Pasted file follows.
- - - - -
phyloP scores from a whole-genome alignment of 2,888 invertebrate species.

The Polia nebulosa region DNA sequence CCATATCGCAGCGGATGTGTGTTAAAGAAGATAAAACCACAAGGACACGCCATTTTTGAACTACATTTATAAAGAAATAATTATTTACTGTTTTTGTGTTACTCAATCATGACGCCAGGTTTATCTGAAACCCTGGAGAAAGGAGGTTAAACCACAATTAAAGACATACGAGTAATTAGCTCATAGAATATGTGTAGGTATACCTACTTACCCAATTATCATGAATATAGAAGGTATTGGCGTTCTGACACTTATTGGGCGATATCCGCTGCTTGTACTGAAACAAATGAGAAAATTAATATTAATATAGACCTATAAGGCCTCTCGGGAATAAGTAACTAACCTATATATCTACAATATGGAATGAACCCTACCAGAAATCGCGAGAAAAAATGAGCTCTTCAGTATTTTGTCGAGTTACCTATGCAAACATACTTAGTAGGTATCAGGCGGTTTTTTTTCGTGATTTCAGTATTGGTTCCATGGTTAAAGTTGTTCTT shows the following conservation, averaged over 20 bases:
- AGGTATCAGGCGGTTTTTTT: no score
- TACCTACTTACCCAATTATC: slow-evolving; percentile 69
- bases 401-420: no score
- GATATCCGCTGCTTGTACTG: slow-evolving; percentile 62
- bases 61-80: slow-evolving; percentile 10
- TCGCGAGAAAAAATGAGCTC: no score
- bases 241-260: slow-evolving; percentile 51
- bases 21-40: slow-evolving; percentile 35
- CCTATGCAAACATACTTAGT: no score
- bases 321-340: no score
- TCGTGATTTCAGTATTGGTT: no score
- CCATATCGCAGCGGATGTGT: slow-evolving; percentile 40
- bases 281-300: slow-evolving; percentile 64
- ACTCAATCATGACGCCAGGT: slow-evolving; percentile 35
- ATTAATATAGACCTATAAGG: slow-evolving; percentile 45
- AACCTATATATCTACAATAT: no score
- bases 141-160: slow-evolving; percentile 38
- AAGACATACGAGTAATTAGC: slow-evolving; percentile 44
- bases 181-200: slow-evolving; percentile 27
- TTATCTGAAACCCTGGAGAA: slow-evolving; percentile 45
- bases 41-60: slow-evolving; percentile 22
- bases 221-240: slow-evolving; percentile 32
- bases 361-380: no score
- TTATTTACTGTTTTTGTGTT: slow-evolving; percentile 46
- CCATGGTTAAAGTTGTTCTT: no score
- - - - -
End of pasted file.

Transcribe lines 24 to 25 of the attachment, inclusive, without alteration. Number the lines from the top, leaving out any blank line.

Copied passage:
- bases 221-240: slow-evolving; percentile 32
- bases 361-380: no score